I go to the library fairly often. My job is one of solitude, of aloneness, and there are times when I just want to be among people. Watch them walk, listen to them talk, see what they are up to.
And the other thing about libraries is: that’s where the books are.
While I usually try to stay current, there are times when — well — it’s nice not to know. Not get hung up on what’s happening out there. The buzz, the trends, the hype, the books that make me think: Why, why, why? The work for any writer begins, primarily, with what’s happening in here. The rumblings of the head & the heart.
I am newly resolved to take ten picture books out of the library every time I visit. Read them, think about them. Be inspired or annoyed.
Here’s three from a recent batch that I particularly enjoyed . . .
The great Kevin Henkes does it again. Can he do no wrong? It occurs to me that he’s probably helped by a wise agent and discerning editors who help bring out the best in him . . . while maybe holding off the crummy ideas. Because even Kevin Henkes must have crummy ideas, right? Right?
Oh, God, I hope so.
The book begins:
There are big things and little things in the world.
The text is spare and the illustrations are simple and yet resonant. He’s so good. He has a full page illustration of pebbles and it could break your heart. It’s a small miracle in a book full of them. Somehow Henkes embues heart and soul into everything he does, that’s what I love about him.
But for this book, it’s the Voice that I so admire. He simply strikes a tone — kind, knowing (without being a know-it-all), gentle and wise.
This is a beautiful, lovely book.
Confession: I love Audrey Vernick. She’s my pal and she’s the greatest. If you don’t like Audrey, then you are dead to me. It’s that simple. But: Confession II: I don’t love everything she’s ever done.
Besides writing solo, Audrey has successfully teamed up with Liz Garton Scanlon, who is such a fine craftsperson with the soul of a poet. A writer’s writer. They made this book together.
And for me, this might be their best book yet. It’s expertly crafted and takes place in a world that will be instantly familiar to young readers.
Room 107 has a cockatiel. Room 108 has a chinchilla. Even the Art Room has a bearded dragon!
[Writers: Not the rule of three, the comfortable pattern that readers enjoy.]
But in Room 109, Arlo’s classroom, there is a plant. A mostly green, hardly growing, never moving plant.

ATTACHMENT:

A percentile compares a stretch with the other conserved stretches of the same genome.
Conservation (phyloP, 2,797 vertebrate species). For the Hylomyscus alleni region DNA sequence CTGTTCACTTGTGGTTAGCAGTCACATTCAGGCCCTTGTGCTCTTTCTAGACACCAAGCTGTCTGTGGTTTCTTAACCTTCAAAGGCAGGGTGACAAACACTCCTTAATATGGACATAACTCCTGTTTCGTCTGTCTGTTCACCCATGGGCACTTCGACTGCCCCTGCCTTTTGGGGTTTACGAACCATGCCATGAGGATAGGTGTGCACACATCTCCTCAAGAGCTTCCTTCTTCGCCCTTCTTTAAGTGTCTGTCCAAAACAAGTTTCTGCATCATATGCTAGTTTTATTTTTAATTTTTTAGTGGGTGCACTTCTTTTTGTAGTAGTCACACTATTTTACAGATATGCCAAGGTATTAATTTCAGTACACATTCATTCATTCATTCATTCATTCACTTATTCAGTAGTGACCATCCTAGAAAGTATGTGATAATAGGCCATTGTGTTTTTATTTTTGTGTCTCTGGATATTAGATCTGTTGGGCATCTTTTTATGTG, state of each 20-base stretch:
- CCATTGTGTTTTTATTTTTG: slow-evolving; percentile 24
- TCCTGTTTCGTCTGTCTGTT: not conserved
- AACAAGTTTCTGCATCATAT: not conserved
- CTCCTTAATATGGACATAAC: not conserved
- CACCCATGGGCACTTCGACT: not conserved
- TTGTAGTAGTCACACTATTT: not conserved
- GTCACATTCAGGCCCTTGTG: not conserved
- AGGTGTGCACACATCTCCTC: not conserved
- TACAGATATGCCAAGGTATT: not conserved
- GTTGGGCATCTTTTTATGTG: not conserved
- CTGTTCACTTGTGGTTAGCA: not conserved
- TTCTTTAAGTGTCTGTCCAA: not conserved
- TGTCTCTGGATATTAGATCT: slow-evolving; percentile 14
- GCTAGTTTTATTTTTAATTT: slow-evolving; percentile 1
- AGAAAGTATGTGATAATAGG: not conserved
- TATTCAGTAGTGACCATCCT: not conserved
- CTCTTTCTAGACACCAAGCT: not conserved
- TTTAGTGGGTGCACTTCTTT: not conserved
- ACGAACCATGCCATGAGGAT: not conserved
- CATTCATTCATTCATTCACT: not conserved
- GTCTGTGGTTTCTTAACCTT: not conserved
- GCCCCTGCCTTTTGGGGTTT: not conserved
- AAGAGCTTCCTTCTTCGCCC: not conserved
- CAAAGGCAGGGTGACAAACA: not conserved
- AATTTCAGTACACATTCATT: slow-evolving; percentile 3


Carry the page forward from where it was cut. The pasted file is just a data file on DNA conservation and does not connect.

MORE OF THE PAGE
Again: the Voice here is unerring and the story unfolds with (mostly) realism and calm and great affection for Jerry (that’s the name of the plant).
Question: Is Voice the single most important aspect of a children’s book? Maybe yes.
Warmly illustrated by Lynnor Bontigao.
I’ll be honest. I am sick to death of overt message books. So obvious and pedantic. So adult-centered. And yet, of course, there’s nothing wrong with signals. Every story sends signals, embedded with values. So it becomes a matter of craft. Of art. How do you send the message without, you know, hammering someone over the head with it? So that maybe when it comes, you didn’t completely see it coming?
First: The illustrations in this are tremendous. The colors rich — not cartoony — and not too vibrant. Carson Ellis is very, very good. You know instantly that you are in good hands.
There’s so much art and skill in how this book is put together. It begins with a single-page illustration of a window, a sky, some trees, two birds. The next page is a double spread: a few homes, more trees, and small (but centered) a mother and child about to take a dog for a walk. No words yet.
(I guess it really isn’t about a kitten!)
And then, whoa, the title page. Cool.
This story is not about a kitten.
Turn the page, close up of a kitten cowering under a parked car:
A kitten, hungry and dirty, scared and alone, meowing sadly, needing a home.
The story builds cumulatively as the different members of the community step forward and come together in compassion, and affection, and common decency.
So, yeah, the message does come and it is pretty straight-forward. But how we get there, Dear Reader, that’s the difference.
This story is about the
and the working together
it takes, sometimes, to get there.
An absolute marvel of a book.